“Leah, I know you don’t understand this yet and that is partly because you are so young. You all look at this as just a heavy burden that you have been forced to carry,
but our traditions exist for a reason. There is a reason that Ephraim Black was
the chief and not Levi Uley. Just as
there is a reason that Jacob Black should be the Alpha and not Sam- it is all a
matter of destiny. Some are destined to lead, and others are meant to follow.
Sam tries very hard to do right by his pack, and while his temper may be
more stable, he is still impetuous. Your father used to say while Sam’s
intentions were good, his instincts were off. Jacob on the other hand already knows
how to lead- he just didn’t want to embrace it at first because he lacked
incentive. Now that he has that, he is compelled to do the right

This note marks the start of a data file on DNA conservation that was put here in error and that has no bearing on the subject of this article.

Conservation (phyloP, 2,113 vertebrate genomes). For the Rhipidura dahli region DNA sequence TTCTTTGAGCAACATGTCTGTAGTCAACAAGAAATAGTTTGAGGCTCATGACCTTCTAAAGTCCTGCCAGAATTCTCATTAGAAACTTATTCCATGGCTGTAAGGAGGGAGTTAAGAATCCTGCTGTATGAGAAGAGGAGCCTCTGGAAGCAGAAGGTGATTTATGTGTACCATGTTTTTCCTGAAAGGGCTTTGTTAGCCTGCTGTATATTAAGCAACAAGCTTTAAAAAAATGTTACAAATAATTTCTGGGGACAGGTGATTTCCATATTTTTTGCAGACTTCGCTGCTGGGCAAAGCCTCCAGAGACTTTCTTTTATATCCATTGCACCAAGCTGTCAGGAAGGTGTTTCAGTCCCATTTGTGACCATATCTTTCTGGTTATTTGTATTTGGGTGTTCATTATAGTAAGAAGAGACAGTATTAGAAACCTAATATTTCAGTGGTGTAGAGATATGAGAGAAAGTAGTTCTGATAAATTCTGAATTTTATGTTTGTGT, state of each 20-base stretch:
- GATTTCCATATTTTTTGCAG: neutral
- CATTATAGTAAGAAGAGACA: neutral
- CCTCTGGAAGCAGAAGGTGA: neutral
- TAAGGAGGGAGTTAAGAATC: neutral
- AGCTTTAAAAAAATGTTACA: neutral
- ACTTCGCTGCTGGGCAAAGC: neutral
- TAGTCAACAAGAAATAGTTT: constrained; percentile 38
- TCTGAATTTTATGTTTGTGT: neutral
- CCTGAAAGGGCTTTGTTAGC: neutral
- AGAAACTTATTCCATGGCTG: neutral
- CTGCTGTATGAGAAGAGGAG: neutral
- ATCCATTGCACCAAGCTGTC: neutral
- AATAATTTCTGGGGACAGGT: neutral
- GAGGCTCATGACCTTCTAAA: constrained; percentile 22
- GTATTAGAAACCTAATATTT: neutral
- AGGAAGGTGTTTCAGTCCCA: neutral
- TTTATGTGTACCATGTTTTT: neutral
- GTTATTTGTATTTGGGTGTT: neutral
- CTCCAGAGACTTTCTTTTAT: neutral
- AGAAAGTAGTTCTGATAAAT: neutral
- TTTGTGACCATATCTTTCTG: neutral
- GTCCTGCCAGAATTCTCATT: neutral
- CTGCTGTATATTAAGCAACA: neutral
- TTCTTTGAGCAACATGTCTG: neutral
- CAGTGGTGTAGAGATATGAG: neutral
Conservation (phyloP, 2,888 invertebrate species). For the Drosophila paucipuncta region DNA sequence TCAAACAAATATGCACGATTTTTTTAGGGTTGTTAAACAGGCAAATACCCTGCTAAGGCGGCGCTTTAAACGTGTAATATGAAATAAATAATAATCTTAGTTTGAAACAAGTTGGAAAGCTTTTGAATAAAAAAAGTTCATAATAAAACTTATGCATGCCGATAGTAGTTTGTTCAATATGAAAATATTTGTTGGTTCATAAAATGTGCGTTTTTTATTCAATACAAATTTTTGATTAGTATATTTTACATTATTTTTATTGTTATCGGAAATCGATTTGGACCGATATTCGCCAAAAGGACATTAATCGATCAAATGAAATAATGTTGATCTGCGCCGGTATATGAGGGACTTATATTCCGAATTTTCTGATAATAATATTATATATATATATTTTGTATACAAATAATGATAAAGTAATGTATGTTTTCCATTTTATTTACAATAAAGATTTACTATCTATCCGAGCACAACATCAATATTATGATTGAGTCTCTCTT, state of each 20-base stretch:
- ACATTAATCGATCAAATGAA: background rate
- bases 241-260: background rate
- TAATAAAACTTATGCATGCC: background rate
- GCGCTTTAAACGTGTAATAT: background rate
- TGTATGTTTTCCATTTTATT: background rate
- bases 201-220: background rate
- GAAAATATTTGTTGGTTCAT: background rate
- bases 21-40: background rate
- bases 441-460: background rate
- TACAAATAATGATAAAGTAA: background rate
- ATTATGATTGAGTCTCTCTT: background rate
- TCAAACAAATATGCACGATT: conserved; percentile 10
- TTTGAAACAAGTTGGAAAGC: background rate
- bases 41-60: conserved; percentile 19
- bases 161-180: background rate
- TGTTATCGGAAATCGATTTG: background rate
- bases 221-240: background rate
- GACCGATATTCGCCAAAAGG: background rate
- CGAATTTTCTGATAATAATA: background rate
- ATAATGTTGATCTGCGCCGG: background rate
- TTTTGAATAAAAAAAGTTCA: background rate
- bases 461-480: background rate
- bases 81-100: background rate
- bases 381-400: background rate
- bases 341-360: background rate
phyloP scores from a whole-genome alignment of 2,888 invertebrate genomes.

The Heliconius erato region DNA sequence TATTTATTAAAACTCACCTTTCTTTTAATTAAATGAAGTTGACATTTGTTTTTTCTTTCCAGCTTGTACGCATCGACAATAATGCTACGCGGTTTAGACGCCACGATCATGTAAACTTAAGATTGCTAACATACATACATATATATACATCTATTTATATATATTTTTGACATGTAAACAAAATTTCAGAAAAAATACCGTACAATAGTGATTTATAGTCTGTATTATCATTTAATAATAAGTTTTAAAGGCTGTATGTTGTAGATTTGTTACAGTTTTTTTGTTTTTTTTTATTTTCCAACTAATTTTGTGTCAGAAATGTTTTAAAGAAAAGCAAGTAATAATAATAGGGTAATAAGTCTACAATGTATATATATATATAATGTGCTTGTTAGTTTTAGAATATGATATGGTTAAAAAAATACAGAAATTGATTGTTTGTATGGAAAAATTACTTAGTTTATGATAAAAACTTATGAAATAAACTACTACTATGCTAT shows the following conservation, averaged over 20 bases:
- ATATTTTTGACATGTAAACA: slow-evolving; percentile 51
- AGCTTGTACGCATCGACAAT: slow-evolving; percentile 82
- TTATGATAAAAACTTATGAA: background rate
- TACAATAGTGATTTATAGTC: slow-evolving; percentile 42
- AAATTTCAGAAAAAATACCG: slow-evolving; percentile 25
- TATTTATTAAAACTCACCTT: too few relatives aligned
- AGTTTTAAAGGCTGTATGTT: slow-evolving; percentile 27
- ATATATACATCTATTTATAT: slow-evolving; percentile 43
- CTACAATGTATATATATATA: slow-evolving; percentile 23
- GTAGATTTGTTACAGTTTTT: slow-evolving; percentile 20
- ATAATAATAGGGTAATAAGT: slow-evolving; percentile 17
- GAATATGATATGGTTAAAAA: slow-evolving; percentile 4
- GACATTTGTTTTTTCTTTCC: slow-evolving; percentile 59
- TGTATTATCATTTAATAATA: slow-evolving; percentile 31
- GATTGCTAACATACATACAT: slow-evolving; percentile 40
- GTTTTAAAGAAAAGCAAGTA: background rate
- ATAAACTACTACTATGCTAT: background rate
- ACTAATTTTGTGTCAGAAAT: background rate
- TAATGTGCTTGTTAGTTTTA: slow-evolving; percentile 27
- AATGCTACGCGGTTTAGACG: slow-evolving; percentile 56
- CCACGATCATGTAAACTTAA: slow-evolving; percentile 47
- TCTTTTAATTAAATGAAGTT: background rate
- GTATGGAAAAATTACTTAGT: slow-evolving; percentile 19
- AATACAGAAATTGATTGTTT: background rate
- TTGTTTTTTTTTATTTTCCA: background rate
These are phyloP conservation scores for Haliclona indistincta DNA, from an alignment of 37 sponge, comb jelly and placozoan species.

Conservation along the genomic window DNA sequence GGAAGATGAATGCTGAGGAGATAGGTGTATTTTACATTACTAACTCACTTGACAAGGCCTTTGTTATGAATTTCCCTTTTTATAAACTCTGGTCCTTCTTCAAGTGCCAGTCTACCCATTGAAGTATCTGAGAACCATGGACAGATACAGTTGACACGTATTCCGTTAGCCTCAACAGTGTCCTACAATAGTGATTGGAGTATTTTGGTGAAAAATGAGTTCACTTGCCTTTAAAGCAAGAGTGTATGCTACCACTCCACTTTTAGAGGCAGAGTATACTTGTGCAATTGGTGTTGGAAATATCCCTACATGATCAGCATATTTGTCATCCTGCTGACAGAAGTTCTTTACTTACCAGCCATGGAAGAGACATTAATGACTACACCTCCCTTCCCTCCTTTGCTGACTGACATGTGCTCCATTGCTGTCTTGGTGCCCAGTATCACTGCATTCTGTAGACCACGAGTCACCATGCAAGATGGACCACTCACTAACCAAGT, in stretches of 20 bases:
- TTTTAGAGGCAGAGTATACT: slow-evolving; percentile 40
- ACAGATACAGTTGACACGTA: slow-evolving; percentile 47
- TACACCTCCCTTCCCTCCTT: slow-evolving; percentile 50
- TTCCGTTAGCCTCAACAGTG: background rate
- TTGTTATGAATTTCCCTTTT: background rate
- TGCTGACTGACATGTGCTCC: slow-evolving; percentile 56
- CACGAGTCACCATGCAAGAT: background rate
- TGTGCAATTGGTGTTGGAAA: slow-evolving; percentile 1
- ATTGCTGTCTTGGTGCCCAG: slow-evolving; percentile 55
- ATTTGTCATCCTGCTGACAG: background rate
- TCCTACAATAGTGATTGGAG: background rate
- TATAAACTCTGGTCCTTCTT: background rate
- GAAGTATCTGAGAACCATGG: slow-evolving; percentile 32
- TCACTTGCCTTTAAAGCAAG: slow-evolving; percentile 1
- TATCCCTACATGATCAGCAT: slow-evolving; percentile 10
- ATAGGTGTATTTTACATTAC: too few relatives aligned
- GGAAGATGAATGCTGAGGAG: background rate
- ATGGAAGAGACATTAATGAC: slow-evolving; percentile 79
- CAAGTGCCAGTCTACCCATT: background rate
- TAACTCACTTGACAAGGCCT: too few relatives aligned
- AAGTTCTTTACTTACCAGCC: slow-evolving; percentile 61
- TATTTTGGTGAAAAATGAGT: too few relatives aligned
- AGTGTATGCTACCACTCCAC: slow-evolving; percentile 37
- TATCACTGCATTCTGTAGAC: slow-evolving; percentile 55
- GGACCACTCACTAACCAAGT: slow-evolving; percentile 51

thing-even if that is protecting vampires to save a human. Sam
isn’t able to look past his prejudice to see the bigger picture, no matter how
hard he tries…but Jacob is. That is why this is his destiny and not
I sat there, very quiet, thinking about what she said. I guess in a way it made sense, but maybe I wasn’t able to see past my own prejudice. I had always
chocked up Jacob’s tolerance for the Cullens to his love sickness for Bella
Swan- it was really hard to see it as destiny, or farsightedness. All I
could see was that they were vampires- which, of course, was probably central
to my mother’s point, but I couldn’t help it.
“So, you think Jacob was right to defend a bunch of filthy leeches even if it meant abandoning his pack?” I questioned.
“Look, I don’t particularly care for them either. The idea of vampires creeps me out as much as the next person, but those “filthy leeches” you mentioned are the same
ones who came to take care of Jacob when he was hurt last summer. The same ones